UPDATE: Scott Adams at The Dilbert Blog has become convinced of Intelligent Design! The piece of evidence that tipped him might just be your last straw, too. (H/T: True Ancestor)
Beneficial mutations that advance an organism's fitness are, as we know, rare. Most spontaneous mutations are deleterious. Now, in a finding reported in the journal Heredity that has evolutionary biologists going "WTF??", it appears that the identical mutation is more likely to prove beneficial in less fit organisms than in their fitter cousins, improving the weaklings' chances not to die out. Huh?? Look:
Breed almost any organism under conditions where it is forced to accumulate random mutations, its fitness will invariably decay. The reason is that very few mutations improve an organism's ability to survive or reproduce; the majority are harmful. But a recent study suggests that the size of this majority depends, to a surprising extent, on the [context] in which the mutations occur. The same mutation occurring in a poorly adapted individual, Silander et al. (2007) argue, is more likely to be beneficial than if it occurred in a well-adapted individual.
These results are noteworthy because they suggest that the effects of mutations are dynamic rather than fixed. Such a view is consistent with some models of evolution and not with others. For example, it suggests that very small populations, which tend to accumulate harmful mutations, will be protected from the endless accumulation of more and more harmful mutations by an increasing rate of beneficial mutation. This 'compensatory mutation' view contrasts with the 'mutational meltdown' view, which instead suggests that such populations will suffer a build-up of harmful mutations until they become extinct. [...]
To investigate this, Silander et al. (2007) applied techniques first used decades ago to study the fitness effects of mutations in Drosophila (Mukai, 1964), but instead used a virus system, a DNA bacteriophage known as X174. With the addition of sophisticated statistical tools and computer simulations, they were able to estimate the proportion of beneficial mutations in virus lines with both high and low fitness. For all three high-fitness lines measured, they were unable to detect any beneficial mutations. But for two out of three low-fitness lines, beneficial mutations were clearly evident. In fact, the fraction of mutations inferred to be beneficial was substantial—16%. [...]
One possibility is that low-fitness populations, which suffer from more deleterious mutations, could simply be experiencing a high rate of back mutation—that is, the fitness decline might halt simply because the harmful mutations are changing back to the more benign versions of themselves. Silander et al. (2007) approached this problem by using a mutagen to ensure that nearly all of the mutations in their study were in one direction (from a cytosine nucleotide to a thymine). Another possibility is that selection is working overtime in low-fitness populations, helping them to maintain their fitness: a mutation might well be more harmful in an already sick virus than it is in a healthy individual. Since the worst mutations are quickly eliminated—dead viruses do not replicate—selection would, in this case, more effectively curtail further fitness decline in low-fitness populations. But, as Silander et al. (2007) show, selection is acting only slightly more strongly in low-fitness populations, and the difference is not large enough to explain their results. [...]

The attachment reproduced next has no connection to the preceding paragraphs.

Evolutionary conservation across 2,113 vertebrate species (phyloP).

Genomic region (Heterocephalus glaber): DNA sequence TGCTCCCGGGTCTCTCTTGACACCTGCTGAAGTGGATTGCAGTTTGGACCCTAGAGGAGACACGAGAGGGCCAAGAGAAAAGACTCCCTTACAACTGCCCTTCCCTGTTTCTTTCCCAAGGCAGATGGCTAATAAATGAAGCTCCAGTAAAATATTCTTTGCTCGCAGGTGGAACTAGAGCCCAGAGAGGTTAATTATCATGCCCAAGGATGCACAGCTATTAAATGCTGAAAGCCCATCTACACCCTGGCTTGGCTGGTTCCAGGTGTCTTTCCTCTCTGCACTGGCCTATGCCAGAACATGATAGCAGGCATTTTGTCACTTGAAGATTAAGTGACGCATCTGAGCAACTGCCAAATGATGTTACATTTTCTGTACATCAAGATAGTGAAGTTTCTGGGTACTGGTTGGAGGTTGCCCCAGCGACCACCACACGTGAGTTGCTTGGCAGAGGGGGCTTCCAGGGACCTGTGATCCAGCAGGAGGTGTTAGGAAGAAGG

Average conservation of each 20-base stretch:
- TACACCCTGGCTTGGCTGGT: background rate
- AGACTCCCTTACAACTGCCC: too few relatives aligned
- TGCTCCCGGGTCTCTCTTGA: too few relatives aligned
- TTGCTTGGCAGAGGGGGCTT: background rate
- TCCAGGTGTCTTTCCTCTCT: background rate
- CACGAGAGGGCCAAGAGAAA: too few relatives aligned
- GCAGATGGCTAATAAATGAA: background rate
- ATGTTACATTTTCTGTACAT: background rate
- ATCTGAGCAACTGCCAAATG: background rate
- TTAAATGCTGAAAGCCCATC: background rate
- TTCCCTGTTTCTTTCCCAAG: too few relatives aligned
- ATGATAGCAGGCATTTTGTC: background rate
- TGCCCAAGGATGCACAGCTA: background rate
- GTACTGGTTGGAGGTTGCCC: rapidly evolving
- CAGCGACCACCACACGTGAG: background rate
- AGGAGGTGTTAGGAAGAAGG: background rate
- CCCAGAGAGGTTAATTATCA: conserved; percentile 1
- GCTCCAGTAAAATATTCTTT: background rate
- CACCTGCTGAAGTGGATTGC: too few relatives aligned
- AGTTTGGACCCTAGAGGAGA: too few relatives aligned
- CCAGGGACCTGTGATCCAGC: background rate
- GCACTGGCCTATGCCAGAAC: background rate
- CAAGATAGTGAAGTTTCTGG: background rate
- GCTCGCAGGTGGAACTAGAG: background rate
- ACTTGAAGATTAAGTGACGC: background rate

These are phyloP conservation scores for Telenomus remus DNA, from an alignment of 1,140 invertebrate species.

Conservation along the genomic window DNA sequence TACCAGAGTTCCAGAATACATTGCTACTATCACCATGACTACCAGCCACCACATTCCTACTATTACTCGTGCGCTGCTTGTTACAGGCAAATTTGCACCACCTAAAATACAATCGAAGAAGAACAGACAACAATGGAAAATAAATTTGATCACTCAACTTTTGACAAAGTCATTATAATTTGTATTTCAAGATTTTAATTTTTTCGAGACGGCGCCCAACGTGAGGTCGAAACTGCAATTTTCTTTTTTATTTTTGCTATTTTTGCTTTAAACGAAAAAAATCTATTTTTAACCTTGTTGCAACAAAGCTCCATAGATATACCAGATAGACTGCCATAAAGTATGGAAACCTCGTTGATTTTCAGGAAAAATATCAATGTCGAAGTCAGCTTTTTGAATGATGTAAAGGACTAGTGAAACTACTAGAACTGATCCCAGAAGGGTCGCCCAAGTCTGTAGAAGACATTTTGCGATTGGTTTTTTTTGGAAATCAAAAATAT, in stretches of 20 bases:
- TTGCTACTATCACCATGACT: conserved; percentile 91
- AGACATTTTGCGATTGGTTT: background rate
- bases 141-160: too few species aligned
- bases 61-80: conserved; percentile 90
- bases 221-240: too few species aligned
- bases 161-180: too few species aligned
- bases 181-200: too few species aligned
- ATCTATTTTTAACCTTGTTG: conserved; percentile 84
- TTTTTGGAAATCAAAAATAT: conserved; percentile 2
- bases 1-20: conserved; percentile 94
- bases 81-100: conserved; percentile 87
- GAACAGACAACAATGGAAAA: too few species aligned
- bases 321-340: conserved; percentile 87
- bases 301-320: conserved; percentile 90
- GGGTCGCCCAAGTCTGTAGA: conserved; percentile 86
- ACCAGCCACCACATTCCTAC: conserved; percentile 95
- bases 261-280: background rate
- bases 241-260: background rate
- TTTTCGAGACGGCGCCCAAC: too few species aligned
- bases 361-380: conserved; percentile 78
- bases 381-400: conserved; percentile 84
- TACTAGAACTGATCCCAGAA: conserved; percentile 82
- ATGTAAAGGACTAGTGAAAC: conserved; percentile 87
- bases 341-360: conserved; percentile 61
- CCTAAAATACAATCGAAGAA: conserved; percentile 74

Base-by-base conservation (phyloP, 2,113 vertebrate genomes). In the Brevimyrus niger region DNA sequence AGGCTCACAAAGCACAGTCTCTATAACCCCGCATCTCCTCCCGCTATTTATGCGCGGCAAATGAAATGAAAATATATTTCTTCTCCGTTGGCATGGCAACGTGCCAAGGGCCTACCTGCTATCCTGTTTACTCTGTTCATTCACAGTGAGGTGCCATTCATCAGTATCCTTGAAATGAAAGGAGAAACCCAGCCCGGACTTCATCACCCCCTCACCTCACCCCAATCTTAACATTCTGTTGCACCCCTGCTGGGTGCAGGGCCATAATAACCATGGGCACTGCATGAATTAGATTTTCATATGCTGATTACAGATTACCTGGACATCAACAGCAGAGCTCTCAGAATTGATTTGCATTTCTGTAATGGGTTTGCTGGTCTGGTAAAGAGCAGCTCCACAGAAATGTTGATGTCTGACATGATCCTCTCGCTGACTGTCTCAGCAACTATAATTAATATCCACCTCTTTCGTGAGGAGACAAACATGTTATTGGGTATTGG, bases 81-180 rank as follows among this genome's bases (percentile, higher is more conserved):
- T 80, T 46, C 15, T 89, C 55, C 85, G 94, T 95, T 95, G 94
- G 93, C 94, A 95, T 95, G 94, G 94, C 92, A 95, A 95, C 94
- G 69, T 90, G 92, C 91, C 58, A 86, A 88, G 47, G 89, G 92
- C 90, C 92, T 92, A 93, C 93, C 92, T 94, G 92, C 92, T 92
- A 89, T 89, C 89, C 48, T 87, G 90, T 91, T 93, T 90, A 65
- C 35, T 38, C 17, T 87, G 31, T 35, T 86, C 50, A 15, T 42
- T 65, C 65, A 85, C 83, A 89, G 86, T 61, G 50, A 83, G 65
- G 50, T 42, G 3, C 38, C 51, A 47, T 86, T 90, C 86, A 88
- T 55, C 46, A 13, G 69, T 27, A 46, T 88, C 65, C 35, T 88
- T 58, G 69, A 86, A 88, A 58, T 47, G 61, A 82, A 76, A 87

[T]he results from this study are consistent with what has been found in some studies of more complex organisms (Estes and Lynch, 2003). Furthermore, the use of viruses for this kind of work opens up exciting future possibilities. Viral genomes are small and easily manipulated, and viral fitness is straightforward to measure. Thus, the main result of Silander et al. (2007), that particular mutations have different effects in high- versus low-fitness virus lines, could potentially be tested directly.
It's as if a species or population, like an individual, is spurred to a desperate creativity by a threat to its existence. A sort of molecular necessity-is-the-mother-of-invention. But wait a minute. We're talking about creativity and invention at the level of DNA molecules.
Kinda makes you go WTF??